Again, a statement from NHS South West said that all its trusts had action plans but it was still ‘working to ensure that all organisations with elective admissions in the South West have effective screening procedures by the end of March’.
The SHAs are largely leaving it up to the acute trusts to decide who will carry out MRSA screening, and how it will fit into the patient journey, but the majority of screening is expected to take place in pre-operative assessment clinics.
If pre-op assessment is managed effectively, MRSA screening should become part and parcel of the process,’ said Mr Young.
NHS Yorkshire and Humber, NHS East Midlands and NHS West Midlands are negotiating with PCTs to allow GPs or practice nurses to take on some screening.
Decisions about which testing methods should be used, and who will be responsible for carrying out the decolonisation of patients who test positive for MRSA,is also being left to individual trusts.
But David Thompson, acting director of patient care and partnerships and HCAI lead at NHS Yorkshire and Humber, said decolonisation was something that could also be taken on by PCTs.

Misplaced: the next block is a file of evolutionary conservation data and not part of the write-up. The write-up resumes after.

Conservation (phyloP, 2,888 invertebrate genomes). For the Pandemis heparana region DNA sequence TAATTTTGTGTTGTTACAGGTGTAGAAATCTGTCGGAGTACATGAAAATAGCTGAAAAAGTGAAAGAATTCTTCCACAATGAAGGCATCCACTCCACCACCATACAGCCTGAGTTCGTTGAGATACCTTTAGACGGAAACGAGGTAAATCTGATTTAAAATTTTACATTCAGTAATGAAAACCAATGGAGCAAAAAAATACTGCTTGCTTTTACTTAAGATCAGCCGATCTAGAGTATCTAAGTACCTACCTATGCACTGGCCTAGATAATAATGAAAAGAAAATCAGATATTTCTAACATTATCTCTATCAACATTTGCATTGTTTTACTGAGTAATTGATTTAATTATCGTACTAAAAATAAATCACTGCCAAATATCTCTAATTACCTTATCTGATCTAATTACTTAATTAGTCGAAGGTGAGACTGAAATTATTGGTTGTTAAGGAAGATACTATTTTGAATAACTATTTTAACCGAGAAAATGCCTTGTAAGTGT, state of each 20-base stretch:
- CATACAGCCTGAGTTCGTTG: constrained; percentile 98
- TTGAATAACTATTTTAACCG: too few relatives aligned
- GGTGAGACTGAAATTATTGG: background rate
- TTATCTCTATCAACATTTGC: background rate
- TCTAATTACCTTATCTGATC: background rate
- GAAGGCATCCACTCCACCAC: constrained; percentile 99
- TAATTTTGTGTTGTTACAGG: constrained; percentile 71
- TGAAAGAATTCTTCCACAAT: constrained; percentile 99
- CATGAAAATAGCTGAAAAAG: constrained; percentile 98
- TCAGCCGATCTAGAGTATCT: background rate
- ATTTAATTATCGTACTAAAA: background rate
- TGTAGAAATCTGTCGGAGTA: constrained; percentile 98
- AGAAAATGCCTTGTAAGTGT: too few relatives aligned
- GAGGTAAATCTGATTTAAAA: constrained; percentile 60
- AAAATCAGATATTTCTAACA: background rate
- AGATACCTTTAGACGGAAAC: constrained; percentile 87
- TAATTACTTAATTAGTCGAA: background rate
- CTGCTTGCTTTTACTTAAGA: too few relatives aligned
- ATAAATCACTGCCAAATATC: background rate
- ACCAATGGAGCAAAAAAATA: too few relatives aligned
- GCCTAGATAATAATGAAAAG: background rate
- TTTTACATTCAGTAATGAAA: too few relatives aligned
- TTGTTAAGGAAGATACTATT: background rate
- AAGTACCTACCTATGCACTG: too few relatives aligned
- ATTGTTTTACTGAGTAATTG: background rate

‘Decolonisation needs to be done at the most effective time – usually about one week before admission. Eradication treatment could be prescribed and administered in primary care so there is as little disruption to the patient journey as possible,’ he said.
‘We have also asked all PCTs to confirm that, as commissioners, they have the mechanisms in place to ensure all providers are screening all electives by the end of March,’ he added.
NHS Yorkshire and Humber covers several large acute trusts and Mr Thompson warned that dealing with increasing numbers of MRSA-positive patients could put extra pressure on nursing staff.
‘About 1% of all patients screened will test positive for MRSA. Making patients fully aware of what this means and providing reassurance, advice and guidance could take up a lot of staff time. SHAs need to help trusts provide a clear and consistent message to patients,’ he said.
According to the DH guidance, routine decolonisation of patients is not considered a suitable long-term option and all relevant elective patients should be screened and decolonised only if necessary.
‘Routine decolonisation heads in the wrong direction,’ said Mr Young.
‘A comprehensive screening and decolonisation programme if positive is a much more appropriate way to approach screening,’ he added.
However, infection control nurses have expressed some doubts about how effective screening elective admissions for MRSA will be.
According to Martin Kiernan, president of the Infection Prevention Society, screening emergency admissions first, rather than elective patients, may have been a more effective way to approach screening from the outset.